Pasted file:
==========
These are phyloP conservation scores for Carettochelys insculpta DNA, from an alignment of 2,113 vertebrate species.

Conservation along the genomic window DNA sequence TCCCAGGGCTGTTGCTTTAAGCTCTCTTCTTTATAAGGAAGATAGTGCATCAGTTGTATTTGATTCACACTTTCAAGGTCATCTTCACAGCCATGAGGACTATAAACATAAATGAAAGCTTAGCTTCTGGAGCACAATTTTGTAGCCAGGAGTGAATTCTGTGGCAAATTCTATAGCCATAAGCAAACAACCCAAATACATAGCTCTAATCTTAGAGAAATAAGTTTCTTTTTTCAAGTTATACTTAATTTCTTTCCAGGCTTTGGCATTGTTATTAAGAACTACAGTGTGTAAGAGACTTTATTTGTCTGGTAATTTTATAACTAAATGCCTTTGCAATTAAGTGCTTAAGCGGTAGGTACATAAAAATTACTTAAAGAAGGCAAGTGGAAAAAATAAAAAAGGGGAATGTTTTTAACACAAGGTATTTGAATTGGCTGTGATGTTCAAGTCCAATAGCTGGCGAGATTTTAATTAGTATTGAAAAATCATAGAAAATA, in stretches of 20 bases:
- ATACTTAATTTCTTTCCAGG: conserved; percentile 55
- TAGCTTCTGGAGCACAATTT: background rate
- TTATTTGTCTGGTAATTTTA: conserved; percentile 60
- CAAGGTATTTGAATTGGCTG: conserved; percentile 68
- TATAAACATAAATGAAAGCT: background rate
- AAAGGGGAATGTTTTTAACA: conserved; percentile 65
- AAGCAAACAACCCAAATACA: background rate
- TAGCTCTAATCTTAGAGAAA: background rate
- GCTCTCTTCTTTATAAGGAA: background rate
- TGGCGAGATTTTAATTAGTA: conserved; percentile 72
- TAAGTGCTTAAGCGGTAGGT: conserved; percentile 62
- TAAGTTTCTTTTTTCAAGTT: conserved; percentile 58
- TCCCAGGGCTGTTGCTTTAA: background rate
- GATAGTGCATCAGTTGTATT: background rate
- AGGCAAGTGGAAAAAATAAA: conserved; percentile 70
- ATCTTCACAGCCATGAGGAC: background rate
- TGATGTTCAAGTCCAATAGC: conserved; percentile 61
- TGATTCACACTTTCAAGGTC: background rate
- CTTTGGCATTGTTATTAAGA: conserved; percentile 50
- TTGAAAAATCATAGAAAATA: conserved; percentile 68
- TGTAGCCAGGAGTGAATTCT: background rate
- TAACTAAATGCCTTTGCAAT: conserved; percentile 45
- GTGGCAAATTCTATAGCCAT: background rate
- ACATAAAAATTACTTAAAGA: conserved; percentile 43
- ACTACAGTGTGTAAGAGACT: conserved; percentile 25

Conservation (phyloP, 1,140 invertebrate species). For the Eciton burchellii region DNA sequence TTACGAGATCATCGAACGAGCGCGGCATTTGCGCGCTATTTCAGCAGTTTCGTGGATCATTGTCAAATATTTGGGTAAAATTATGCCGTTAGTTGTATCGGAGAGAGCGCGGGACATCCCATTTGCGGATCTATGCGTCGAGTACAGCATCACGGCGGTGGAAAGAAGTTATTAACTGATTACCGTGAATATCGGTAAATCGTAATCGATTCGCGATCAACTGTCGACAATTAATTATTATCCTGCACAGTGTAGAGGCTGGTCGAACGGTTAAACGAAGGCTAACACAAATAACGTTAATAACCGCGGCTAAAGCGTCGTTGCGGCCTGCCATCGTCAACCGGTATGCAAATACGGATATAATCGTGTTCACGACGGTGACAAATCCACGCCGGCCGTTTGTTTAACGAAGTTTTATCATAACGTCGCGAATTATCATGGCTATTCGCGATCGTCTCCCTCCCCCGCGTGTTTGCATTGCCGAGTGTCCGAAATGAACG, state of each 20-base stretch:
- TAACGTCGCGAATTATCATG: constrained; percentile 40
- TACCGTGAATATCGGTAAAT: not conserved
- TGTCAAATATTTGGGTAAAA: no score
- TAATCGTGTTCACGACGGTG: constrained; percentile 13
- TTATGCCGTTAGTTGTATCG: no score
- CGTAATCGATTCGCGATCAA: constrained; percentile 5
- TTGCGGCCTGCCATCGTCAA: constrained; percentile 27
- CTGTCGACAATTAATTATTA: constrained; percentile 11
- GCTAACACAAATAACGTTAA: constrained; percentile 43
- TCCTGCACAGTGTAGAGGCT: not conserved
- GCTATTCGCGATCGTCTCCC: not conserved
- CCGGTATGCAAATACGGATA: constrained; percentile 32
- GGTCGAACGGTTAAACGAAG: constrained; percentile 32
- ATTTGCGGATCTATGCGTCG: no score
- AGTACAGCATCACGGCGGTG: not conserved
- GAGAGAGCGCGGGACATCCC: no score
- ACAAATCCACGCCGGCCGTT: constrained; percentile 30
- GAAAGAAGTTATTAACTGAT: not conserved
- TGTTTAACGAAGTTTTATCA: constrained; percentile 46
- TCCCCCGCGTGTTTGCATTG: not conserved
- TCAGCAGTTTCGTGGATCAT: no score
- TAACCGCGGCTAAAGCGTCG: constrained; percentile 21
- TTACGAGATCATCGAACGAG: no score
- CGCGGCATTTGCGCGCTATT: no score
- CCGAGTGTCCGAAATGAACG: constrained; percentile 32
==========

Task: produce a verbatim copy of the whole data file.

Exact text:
These are phyloP conservation scores for Carettochelys insculpta DNA, from an alignment of 2,113 vertebrate species.

Conservation along the genomic window DNA sequence TCCCAGGGCTGTTGCTTTAAGCTCTCTTCTTTATAAGGAAGATAGTGCATCAGTTGTATTTGATTCACACTTTCAAGGTCATCTTCACAGCCATGAGGACTATAAACATAAATGAAAGCTTAGCTTCTGGAGCACAATTTTGTAGCCAGGAGTGAATTCTGTGGCAAATTCTATAGCCATAAGCAAACAACCCAAATACATAGCTCTAATCTTAGAGAAATAAGTTTCTTTTTTCAAGTTATACTTAATTTCTTTCCAGGCTTTGGCATTGTTATTAAGAACTACAGTGTGTAAGAGACTTTATTTGTCTGGTAATTTTATAACTAAATGCCTTTGCAATTAAGTGCTTAAGCGGTAGGTACATAAAAATTACTTAAAGAAGGCAAGTGGAAAAAATAAAAAAGGGGAATGTTTTTAACACAAGGTATTTGAATTGGCTGTGATGTTCAAGTCCAATAGCTGGCGAGATTTTAATTAGTATTGAAAAATCATAGAAAATA, in stretches of 20 bases:
- ATACTTAATTTCTTTCCAGG: conserved; percentile 55
- TAGCTTCTGGAGCACAATTT: background rate
- TTATTTGTCTGGTAATTTTA: conserved; percentile 60
- CAAGGTATTTGAATTGGCTG: conserved; percentile 68
- TATAAACATAAATGAAAGCT: background rate
- AAAGGGGAATGTTTTTAACA: conserved; percentile 65
- AAGCAAACAACCCAAATACA: background rate
- TAGCTCTAATCTTAGAGAAA: background rate
- GCTCTCTTCTTTATAAGGAA: background rate
- TGGCGAGATTTTAATTAGTA: conserved; percentile 72
- TAAGTGCTTAAGCGGTAGGT: conserved; percentile 62
- TAAGTTTCTTTTTTCAAGTT: conserved; percentile 58
- TCCCAGGGCTGTTGCTTTAA: background rate
- GATAGTGCATCAGTTGTATT: background rate
- AGGCAAGTGGAAAAAATAAA: conserved; percentile 70
- ATCTTCACAGCCATGAGGAC: background rate
- TGATGTTCAAGTCCAATAGC: conserved; percentile 61
- TGATTCACACTTTCAAGGTC: background rate
- CTTTGGCATTGTTATTAAGA: conserved; percentile 50
- TTGAAAAATCATAGAAAATA: conserved; percentile 68
- TGTAGCCAGGAGTGAATTCT: background rate
- TAACTAAATGCCTTTGCAAT: conserved; percentile 45
- GTGGCAAATTCTATAGCCAT: background rate
- ACATAAAAATTACTTAAAGA: conserved; percentile 43
- ACTACAGTGTGTAAGAGACT: conserved; percentile 25

Conservation (phyloP, 1,140 invertebrate species). For the Eciton burchellii region DNA sequence TTACGAGATCATCGAACGAGCGCGGCATTTGCGCGCTATTTCAGCAGTTTCGTGGATCATTGTCAAATATTTGGGTAAAATTATGCCGTTAGTTGTATCGGAGAGAGCGCGGGACATCCCATTTGCGGATCTATGCGTCGAGTACAGCATCACGGCGGTGGAAAGAAGTTATTAACTGATTACCGTGAATATCGGTAAATCGTAATCGATTCGCGATCAACTGTCGACAATTAATTATTATCCTGCACAGTGTAGAGGCTGGTCGAACGGTTAAACGAAGGCTAACACAAATAACGTTAATAACCGCGGCTAAAGCGTCGTTGCGGCCTGCCATCGTCAACCGGTATGCAAATACGGATATAATCGTGTTCACGACGGTGACAAATCCACGCCGGCCGTTTGTTTAACGAAGTTTTATCATAACGTCGCGAATTATCATGGCTATTCGCGATCGTCTCCCTCCCCCGCGTGTTTGCATTGCCGAGTGTCCGAAATGAACG, state of each 20-base stretch:
- TAACGTCGCGAATTATCATG: constrained; percentile 40
- TACCGTGAATATCGGTAAAT: not conserved
- TGTCAAATATTTGGGTAAAA: no score
- TAATCGTGTTCACGACGGTG: constrained; percentile 13
- TTATGCCGTTAGTTGTATCG: no score
- CGTAATCGATTCGCGATCAA: constrained; percentile 5
- TTGCGGCCTGCCATCGTCAA: constrained; percentile 27
- CTGTCGACAATTAATTATTA: constrained; percentile 11
- GCTAACACAAATAACGTTAA: constrained; percentile 43
- TCCTGCACAGTGTAGAGGCT: not conserved
- GCTATTCGCGATCGTCTCCC: not conserved
- CCGGTATGCAAATACGGATA: constrained; percentile 32
- GGTCGAACGGTTAAACGAAG: constrained; percentile 32
- ATTTGCGGATCTATGCGTCG: no score
- AGTACAGCATCACGGCGGTG: not conserved
- GAGAGAGCGCGGGACATCCC: no score
- ACAAATCCACGCCGGCCGTT: constrained; percentile 30
- GAAAGAAGTTATTAACTGAT: not conserved
- TGTTTAACGAAGTTTTATCA: constrained; percentile 46
- TCCCCCGCGTGTTTGCATTG: not conserved
- TCAGCAGTTTCGTGGATCAT: no score
- TAACCGCGGCTAAAGCGTCG: constrained; percentile 21
- TTACGAGATCATCGAACGAG: no score
- CGCGGCATTTGCGCGCTATT: no score
- CCGAGTGTCCGAAATGAACG: constrained; percentile 32